by ceoyoyo (59147) on Wednesday October 17, 2007 @02:13PM (#21013767)
    Sure, the iPod Touch isn't completely new and revolutionary. I've had lots of devices that do much the same thing. But, in typical Apple style the touch does things better.

    The touch screen really makes a lot of difference. It's high res and looks beautiful, but there's a tremendous difference between typing on the touch screen keyboard and on a physical keyboard.

    I was comparing my touch to a guy's Blackberry the other day. He hates the BB. Says the interface looks like it's from the 90's, the screen is small, cramped, crowded and fuzzy. The keyboard is thumbnails only for anyone with non-toddler fingers. The keyboard on the touch is bigger, but not by that much. However, when you smash your giant fingertip on it the touch can figure out where the centre of your finger is and which letter is under that. It makes the whole process much less frustrating. Scrolling with a fingertip actually on the screen is much easier than the little track pads or buttons.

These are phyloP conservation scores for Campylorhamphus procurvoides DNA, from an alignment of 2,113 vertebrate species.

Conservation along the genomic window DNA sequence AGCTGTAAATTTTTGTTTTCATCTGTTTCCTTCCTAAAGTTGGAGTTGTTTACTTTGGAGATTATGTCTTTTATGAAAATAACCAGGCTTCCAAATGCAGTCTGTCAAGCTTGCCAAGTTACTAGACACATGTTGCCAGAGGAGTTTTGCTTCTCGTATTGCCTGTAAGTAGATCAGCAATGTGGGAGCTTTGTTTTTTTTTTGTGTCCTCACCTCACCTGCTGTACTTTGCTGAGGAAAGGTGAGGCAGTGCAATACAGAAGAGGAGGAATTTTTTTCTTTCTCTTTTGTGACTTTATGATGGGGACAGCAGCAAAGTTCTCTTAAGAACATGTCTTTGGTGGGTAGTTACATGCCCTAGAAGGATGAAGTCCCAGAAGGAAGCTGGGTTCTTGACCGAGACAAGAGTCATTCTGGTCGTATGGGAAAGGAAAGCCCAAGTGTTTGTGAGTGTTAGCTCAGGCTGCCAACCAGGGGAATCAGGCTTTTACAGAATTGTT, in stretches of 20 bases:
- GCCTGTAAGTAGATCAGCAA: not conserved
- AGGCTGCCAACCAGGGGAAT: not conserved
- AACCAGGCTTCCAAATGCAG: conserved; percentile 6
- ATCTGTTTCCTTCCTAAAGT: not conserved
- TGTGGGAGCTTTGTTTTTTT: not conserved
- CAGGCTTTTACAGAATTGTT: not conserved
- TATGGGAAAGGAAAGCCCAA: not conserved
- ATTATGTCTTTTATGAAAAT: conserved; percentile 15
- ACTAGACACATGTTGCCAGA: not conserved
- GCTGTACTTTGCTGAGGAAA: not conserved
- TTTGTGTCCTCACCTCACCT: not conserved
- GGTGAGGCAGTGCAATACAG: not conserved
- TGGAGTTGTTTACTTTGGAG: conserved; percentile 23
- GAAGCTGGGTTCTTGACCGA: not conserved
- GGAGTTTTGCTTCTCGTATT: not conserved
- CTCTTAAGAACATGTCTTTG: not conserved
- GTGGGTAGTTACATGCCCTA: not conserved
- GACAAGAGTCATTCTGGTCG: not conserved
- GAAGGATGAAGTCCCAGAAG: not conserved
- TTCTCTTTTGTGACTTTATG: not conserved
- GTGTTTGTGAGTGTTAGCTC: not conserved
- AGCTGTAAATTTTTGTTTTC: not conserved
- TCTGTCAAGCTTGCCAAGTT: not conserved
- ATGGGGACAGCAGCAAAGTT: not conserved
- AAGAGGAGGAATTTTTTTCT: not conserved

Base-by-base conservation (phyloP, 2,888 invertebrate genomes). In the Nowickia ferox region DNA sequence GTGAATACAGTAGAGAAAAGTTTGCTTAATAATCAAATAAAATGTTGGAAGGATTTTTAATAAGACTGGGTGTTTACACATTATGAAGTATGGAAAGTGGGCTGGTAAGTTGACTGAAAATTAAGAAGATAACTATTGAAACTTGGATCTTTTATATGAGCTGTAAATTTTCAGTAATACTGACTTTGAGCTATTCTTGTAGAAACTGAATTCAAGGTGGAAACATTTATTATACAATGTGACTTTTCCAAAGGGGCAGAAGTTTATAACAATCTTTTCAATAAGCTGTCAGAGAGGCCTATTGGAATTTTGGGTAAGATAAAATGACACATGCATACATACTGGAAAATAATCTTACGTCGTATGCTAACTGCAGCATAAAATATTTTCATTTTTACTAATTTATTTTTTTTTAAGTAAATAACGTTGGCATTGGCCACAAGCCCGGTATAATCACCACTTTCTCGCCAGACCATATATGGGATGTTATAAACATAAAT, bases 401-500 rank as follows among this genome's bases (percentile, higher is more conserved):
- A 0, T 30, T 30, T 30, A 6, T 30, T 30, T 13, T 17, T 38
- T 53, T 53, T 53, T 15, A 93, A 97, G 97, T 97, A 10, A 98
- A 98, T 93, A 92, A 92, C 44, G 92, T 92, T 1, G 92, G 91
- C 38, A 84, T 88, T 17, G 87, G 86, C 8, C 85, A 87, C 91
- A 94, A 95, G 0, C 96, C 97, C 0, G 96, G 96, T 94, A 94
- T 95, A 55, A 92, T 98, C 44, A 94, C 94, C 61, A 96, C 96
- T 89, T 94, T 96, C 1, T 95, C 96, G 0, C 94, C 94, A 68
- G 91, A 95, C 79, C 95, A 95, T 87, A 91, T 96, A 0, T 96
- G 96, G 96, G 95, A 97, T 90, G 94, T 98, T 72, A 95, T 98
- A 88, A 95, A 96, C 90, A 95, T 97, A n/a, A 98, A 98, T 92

Apple innovates some, but their real specialty is refinement.
  • by Angostura (703910) on Wednesday October 17, 2007 @02:41PM (#21014195)
    I suspect (but really hope it doesn't) come to pass that Apple arranges things so that the only legitimate way to get apps on to the iPhone/Touch is through the iTunes store. It would gel with the way that they have done things in the past with iPod games and would give Apple the power over what was considered a safe, legitimate app. e.g No Skype for you.
  • Re:Finally! (Score:3, Interesting)

    by Swift2001 (874553) on Wednesday October 17, 2007 @03:08PM (#21014513)